You can check more queries defined and the resulting data in real-time for different information including deleted pages and pages created per day. There is no visual representations for these, but if you are interested in the raw data, you'll get lots of numbers to look at.
Reports based on queries:
- How often target and source languages are used. This is not immediately actionable, because the feature won’t be rolled out to all languages from the start, but will be very helpful for us to have a sense of what the main language pairs are. Analysing this on a per language basis allows also to identify the languages that have expanded more their number of articles thanks to the tool.
- Technically: For the whole cluster, which source and target languages are used most often, per month.
- How many users saved at least one draft translation. Take these as a cohort and:
- Describe their CX activity: number of drafts created through CX.
- How often is the draft edited by the users before moving to main namespace, and who edits it - the translator or other users.
- Describe the draft creators’ overall editing activity within same time period.
- Describe the draft creators’ cross-project behavior.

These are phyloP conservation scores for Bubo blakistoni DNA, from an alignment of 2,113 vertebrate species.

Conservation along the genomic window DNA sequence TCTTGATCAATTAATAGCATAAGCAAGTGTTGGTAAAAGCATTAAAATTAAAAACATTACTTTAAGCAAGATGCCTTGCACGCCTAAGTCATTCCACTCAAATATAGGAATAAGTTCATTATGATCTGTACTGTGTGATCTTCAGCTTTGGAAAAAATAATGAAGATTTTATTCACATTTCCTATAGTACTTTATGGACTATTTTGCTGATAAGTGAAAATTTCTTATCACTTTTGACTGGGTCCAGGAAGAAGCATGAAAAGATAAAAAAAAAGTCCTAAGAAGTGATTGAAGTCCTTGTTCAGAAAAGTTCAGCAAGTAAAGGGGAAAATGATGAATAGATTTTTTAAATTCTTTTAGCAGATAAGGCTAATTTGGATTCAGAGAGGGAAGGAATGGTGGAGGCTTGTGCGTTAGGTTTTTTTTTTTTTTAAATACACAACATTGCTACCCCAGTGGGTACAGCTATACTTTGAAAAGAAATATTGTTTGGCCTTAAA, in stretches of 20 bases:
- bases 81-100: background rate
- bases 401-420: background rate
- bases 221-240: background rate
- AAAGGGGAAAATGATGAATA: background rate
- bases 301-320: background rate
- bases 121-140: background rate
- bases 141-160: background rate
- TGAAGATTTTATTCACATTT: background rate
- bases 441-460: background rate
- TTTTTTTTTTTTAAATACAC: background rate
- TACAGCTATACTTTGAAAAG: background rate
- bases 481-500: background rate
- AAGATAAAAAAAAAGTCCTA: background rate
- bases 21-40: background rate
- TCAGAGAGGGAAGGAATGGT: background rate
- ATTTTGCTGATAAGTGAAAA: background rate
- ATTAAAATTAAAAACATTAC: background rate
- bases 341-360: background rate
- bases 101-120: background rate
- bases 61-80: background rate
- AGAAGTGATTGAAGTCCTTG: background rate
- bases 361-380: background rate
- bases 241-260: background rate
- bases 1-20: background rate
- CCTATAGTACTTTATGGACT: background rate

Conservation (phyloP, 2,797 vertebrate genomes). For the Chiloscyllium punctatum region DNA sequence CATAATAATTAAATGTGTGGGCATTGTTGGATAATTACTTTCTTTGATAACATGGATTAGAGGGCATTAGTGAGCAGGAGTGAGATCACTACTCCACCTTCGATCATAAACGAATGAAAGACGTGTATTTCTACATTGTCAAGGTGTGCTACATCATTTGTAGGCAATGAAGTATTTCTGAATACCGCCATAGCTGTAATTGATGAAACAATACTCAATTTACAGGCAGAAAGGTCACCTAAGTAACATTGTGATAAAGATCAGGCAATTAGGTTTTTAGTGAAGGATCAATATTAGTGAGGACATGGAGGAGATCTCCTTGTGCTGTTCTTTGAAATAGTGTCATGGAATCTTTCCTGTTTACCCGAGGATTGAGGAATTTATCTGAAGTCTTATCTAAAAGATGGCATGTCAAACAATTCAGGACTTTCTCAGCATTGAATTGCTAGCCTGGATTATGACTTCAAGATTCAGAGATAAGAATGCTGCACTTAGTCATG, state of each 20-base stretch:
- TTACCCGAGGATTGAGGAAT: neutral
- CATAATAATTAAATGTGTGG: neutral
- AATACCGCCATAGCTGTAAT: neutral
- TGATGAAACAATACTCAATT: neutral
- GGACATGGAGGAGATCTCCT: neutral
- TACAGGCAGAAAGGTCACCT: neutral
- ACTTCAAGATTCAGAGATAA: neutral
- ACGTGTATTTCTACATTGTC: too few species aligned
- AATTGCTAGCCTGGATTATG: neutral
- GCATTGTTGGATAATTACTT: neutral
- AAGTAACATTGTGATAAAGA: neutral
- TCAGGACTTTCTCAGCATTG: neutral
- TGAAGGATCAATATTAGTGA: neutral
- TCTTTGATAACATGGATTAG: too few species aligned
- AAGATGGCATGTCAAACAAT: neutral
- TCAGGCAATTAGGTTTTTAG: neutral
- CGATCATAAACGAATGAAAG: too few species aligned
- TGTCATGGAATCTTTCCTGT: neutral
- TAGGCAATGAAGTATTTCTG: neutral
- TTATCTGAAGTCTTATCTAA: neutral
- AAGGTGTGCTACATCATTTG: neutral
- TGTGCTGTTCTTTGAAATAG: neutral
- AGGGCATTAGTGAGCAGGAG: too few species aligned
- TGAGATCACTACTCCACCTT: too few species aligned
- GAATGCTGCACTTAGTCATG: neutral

- How many draft translations are created in each language.
- How many pages are eventually moved to the main namespace as real articles.
- What editing activity was done before moving the article to the main namespace.
- How many people click the red link.
- Of the people who click the link, how many people accept the invitation and go on to translate.
The main goal of Content Translation is to increase the content available in all languages. New articles created with the tool will be the main element to observe.
- Number of articles created. Articles created per week, per user, per language.
- Length of articles. This gives an idea of the kind of articles produced. It can be useful to compare to the length of the original article (e.g., "users translate only 30% of the original article on average").